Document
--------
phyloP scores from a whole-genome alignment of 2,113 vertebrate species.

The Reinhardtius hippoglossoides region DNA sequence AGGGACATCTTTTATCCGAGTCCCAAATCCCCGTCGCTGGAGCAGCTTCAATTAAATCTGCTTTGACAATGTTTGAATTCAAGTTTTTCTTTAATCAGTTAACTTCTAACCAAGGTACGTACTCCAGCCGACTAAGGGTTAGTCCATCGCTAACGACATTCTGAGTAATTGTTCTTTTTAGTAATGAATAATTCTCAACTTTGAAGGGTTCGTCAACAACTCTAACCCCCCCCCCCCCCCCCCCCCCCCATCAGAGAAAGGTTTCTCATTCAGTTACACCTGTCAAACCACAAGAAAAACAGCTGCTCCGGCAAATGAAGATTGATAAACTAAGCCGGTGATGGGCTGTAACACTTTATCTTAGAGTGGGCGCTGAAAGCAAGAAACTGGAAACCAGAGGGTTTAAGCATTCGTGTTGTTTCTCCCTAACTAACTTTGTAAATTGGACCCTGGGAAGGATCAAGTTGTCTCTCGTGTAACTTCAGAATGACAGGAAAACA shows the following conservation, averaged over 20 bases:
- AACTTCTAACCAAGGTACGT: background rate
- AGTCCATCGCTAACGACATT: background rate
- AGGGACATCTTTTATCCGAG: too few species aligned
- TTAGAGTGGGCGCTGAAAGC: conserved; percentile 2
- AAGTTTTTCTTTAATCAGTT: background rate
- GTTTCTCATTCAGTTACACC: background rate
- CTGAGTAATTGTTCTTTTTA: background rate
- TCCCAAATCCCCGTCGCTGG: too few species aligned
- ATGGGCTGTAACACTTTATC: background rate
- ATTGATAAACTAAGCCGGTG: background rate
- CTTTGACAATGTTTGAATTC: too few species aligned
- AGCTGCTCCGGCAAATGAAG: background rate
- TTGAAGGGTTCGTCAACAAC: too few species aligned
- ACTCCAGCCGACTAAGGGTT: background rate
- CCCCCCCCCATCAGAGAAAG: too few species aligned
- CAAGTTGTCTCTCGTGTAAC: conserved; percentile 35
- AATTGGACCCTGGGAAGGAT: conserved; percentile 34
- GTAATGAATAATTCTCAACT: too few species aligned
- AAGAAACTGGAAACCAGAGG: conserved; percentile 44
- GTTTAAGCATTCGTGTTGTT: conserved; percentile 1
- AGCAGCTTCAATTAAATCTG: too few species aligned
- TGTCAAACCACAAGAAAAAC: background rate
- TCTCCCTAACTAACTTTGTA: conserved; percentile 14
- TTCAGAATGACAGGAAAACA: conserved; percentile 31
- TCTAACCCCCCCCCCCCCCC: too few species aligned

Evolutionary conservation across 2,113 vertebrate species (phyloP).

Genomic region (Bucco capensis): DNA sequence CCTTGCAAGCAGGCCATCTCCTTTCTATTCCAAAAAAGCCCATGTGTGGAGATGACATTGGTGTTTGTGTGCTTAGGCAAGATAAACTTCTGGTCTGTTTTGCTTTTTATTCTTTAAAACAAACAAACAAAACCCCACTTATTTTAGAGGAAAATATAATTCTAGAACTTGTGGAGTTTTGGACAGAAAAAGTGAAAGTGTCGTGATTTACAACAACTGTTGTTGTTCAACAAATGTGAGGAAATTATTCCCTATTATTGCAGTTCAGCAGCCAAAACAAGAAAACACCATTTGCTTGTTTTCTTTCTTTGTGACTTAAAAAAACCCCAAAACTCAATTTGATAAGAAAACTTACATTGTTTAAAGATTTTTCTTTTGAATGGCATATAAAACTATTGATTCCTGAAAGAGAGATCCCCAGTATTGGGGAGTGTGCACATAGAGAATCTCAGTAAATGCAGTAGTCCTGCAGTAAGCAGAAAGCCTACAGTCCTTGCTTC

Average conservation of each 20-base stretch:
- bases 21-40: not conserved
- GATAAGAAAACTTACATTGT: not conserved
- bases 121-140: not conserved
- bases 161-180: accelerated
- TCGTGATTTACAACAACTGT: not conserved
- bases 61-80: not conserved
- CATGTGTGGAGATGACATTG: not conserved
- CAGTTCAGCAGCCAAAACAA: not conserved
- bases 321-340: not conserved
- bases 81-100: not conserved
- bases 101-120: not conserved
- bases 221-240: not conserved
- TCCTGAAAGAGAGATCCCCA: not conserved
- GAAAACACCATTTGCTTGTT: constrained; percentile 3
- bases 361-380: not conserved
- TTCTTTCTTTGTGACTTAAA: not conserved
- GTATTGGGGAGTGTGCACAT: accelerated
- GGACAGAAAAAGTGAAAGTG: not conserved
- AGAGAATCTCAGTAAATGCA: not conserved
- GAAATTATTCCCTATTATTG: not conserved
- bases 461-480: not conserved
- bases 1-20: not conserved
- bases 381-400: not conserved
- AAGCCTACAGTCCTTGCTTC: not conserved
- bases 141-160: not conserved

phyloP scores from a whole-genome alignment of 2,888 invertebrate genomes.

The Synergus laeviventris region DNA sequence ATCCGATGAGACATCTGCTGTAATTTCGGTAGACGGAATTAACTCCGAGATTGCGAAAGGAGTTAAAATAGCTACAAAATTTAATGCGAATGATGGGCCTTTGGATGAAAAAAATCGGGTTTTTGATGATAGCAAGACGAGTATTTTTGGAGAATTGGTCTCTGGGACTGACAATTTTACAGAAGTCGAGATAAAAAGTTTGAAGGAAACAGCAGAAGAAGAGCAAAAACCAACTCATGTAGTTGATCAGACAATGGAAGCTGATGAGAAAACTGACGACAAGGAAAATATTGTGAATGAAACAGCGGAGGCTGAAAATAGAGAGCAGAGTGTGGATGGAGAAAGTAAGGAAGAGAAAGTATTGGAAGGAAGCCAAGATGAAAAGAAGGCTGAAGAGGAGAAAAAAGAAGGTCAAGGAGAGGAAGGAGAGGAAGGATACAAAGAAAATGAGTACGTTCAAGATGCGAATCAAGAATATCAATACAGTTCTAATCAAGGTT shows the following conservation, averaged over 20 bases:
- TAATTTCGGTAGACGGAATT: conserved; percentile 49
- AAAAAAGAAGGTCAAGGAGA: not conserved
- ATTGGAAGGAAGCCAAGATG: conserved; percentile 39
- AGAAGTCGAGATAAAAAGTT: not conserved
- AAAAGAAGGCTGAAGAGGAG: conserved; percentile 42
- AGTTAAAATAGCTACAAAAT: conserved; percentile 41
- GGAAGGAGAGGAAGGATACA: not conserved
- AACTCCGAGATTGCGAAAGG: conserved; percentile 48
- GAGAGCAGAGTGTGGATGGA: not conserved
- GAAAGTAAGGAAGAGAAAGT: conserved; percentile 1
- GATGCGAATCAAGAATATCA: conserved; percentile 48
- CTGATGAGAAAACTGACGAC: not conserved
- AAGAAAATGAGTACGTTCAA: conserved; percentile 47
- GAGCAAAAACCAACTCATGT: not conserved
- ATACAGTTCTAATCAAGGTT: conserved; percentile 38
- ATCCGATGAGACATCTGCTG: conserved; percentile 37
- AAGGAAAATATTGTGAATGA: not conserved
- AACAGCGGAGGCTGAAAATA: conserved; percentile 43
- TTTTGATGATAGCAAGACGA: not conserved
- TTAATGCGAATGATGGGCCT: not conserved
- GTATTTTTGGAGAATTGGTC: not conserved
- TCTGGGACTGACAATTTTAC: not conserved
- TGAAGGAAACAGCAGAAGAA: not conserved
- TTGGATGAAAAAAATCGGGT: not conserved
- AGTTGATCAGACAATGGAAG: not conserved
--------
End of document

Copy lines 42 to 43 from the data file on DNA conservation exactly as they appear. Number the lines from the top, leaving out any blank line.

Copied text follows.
- bases 221-240: not conserved
- TCCTGAAAGAGAGATCCCCA: not conserved